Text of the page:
Crisis in the Urkraine — Part 2


Depending upon who you ask, the Crimea is either still a part of the Ukraine or a part of Russia.  Fortunately the events which brought about this situation all happened in the past 6 months meaning they should all be fresh in everyone’s mind.  It started with the Ukrainian people toppling their pro-Russian President and replacing him with a popular official.  This unrest within the Ukraine gave President Putin all the ammunition he needed to stir up a little trouble in Crimea, and that he did.  And just to put a sharp point on his intensions, he sent thousands of Russian troops to the area.  He was obviously provoking the government of the Ukraine into doing something aggressive.  But he was also offering solace to the large population of Russians who live in Crimea.  The message being, “Feel safe.  We are here for  you.”  It did not matter to him that any incursi0n on the sovereign soil of the Ukraine was an act of war, regardless of the vote the Crimean parliament took.  Crimea was, and is, the lawful territory of the Ukrainian people.  Putin has snubbed his nose at a country’s right to sovereignty by placing his troops on the Ukrainian military compounds while running out the Ukrainian troops.  He is daring the Ukrainian government, and anyone else, to do something about it.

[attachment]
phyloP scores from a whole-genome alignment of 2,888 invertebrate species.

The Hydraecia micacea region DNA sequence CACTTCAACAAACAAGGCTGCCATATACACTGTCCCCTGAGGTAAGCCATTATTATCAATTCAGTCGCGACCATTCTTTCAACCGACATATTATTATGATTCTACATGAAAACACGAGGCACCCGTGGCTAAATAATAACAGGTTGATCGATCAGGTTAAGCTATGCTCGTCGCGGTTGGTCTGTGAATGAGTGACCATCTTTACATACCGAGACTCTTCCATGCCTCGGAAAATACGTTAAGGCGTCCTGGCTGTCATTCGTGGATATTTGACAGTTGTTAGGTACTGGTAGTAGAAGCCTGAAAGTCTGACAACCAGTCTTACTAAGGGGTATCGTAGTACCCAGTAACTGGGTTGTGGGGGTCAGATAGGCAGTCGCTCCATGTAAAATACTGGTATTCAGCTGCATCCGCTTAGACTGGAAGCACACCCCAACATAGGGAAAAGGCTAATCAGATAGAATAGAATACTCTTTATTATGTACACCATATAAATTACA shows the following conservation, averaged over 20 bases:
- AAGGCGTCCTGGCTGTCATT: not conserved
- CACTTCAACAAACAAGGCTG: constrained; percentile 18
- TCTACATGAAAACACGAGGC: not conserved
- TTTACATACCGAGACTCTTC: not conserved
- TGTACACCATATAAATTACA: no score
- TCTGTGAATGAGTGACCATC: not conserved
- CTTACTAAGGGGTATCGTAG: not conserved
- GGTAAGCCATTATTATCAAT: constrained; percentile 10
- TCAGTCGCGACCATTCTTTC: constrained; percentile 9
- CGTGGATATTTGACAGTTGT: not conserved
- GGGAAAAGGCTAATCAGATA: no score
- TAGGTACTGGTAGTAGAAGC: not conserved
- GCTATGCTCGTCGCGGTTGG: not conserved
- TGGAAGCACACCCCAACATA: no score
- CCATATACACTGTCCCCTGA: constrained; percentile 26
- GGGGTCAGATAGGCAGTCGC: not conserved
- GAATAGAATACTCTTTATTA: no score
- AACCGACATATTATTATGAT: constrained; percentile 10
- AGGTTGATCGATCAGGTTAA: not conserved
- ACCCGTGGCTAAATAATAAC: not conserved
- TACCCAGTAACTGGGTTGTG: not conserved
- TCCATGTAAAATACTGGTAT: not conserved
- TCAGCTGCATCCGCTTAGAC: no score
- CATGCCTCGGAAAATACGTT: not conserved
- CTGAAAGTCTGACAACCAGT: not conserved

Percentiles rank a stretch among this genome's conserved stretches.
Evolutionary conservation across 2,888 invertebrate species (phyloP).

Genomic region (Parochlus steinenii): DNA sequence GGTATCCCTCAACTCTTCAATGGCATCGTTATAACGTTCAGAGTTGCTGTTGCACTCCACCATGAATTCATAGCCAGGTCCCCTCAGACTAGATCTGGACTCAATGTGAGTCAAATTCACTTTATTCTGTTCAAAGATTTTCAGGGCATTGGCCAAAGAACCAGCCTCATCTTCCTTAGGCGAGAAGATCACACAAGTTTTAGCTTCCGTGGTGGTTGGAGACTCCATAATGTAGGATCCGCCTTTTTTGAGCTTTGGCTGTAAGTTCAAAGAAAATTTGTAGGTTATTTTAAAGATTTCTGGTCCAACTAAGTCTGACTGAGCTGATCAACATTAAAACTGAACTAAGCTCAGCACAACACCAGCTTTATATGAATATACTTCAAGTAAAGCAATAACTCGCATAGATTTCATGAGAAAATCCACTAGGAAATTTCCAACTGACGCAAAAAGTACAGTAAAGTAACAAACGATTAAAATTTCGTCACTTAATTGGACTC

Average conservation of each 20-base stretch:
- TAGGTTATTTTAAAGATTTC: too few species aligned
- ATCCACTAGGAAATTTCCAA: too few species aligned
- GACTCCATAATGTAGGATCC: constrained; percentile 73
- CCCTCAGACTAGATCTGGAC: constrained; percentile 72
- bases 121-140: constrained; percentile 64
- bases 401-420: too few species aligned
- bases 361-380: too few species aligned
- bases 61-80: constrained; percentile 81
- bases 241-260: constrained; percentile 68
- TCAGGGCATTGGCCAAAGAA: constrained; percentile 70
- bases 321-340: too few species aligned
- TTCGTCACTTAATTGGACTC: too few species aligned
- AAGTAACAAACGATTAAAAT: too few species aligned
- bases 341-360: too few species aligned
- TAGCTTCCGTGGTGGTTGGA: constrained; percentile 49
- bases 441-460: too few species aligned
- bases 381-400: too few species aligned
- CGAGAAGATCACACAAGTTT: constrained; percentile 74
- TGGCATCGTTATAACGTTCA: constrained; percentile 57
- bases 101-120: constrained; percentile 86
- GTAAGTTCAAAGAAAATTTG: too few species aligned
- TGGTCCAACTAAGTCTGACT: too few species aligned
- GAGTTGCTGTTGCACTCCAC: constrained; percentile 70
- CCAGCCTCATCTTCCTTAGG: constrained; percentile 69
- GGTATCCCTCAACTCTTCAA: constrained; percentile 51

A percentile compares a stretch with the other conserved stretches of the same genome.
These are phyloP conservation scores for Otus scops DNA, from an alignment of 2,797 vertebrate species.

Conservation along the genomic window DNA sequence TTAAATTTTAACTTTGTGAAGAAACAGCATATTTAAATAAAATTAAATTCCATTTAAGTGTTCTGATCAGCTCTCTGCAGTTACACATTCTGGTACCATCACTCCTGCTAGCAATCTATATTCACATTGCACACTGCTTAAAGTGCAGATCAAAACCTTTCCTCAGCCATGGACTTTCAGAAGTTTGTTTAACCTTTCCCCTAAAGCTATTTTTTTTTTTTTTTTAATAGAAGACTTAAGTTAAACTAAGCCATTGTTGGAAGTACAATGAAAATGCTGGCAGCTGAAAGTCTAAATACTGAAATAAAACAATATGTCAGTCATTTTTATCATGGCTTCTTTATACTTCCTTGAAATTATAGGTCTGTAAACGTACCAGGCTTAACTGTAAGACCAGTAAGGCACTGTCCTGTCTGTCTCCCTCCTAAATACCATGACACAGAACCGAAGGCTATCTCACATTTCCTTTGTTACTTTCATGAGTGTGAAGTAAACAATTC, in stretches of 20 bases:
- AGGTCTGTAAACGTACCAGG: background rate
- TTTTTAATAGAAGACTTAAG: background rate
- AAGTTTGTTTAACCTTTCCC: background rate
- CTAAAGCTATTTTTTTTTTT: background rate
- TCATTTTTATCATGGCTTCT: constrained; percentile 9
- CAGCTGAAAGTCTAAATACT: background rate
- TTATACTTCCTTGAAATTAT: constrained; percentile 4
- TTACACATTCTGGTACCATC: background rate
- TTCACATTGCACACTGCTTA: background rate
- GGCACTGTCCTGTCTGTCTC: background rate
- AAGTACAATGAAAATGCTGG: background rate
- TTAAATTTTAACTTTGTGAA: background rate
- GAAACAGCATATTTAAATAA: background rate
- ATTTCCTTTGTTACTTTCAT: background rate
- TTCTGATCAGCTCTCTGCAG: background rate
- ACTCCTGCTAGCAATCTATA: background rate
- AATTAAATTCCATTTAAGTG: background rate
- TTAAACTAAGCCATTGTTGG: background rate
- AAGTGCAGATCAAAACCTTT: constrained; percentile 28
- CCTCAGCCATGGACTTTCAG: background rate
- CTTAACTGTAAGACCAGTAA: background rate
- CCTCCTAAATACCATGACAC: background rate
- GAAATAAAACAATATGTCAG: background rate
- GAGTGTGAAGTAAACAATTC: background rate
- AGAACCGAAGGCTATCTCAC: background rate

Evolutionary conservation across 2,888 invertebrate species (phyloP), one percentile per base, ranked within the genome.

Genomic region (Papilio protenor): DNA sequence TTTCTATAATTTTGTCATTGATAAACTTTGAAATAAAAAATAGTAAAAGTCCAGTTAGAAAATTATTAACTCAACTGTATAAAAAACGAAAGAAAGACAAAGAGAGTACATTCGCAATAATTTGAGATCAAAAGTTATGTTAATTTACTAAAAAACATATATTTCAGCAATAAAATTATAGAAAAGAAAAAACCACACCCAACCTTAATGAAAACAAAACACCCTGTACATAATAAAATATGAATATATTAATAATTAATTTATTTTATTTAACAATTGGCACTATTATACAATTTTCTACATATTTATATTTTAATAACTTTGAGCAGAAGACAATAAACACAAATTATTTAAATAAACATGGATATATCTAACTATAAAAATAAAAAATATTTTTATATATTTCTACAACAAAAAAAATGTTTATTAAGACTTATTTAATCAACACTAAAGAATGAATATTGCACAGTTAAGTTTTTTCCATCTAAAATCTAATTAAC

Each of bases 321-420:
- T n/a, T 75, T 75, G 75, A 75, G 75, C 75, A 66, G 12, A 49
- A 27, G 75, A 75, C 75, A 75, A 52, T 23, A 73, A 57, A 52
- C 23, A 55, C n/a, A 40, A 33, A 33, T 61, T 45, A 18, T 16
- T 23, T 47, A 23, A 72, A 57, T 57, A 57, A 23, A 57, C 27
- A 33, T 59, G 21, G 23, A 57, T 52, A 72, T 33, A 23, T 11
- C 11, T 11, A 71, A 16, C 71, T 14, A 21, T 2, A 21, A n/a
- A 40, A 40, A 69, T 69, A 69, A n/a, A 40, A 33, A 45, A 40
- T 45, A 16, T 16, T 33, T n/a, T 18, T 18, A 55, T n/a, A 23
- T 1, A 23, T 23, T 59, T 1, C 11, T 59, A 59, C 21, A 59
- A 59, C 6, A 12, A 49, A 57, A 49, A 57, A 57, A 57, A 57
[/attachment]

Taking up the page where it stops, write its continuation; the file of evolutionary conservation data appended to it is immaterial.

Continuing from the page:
The U.S. response to all this was to first put sanctions of many Russian businessmen who do business in the U.S.  Then they made a number of Russian diplomats persona non grata who were ordered to leave the U.S.  And finally, we are sending troops to Lithuania and the Ukraine.  It would not surprise me that troops will be placed in Poland as well.  The Ukraine is not a part of NATO however it borders countries which are to include Poland, Lithuania, Latvia, and Turkey, all of whom have a vested interest in maintaining peace in their sphere of influence.  And all, except Turkey, have no desire to once again fall under the rule of Moscow after they worked so hard to escape it.